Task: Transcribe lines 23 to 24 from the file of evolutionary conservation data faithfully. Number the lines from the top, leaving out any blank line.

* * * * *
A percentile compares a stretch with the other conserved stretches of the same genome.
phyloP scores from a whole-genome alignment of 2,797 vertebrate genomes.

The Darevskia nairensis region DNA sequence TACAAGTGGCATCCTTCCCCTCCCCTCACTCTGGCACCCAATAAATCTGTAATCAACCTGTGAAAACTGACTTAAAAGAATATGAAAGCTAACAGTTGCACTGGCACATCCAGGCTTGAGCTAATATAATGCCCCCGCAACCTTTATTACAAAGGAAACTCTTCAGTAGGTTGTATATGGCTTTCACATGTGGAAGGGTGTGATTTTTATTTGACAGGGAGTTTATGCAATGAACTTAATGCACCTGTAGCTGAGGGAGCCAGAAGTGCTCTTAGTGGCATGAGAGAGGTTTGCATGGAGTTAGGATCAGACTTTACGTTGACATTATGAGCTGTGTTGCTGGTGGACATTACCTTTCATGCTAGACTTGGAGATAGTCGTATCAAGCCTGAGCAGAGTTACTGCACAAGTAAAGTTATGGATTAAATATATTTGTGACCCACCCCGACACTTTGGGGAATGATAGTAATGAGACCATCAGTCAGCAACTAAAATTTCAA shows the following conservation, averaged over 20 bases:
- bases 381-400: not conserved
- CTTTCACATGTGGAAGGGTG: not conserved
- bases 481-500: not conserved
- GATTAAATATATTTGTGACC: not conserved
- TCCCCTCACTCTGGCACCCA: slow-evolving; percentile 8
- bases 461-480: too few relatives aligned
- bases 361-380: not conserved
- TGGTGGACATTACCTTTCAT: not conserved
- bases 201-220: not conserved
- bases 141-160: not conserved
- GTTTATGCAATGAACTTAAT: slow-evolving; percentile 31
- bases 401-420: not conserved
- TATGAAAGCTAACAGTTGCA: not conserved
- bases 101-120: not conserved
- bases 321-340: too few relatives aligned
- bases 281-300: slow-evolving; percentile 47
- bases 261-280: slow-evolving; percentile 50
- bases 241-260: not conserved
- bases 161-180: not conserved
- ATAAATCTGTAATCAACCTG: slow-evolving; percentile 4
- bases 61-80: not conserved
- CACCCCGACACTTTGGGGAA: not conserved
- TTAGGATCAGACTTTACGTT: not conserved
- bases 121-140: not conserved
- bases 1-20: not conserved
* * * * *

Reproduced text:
- ATAAATCTGTAATCAACCTG: slow-evolving; percentile 4
- bases 61-80: not conserved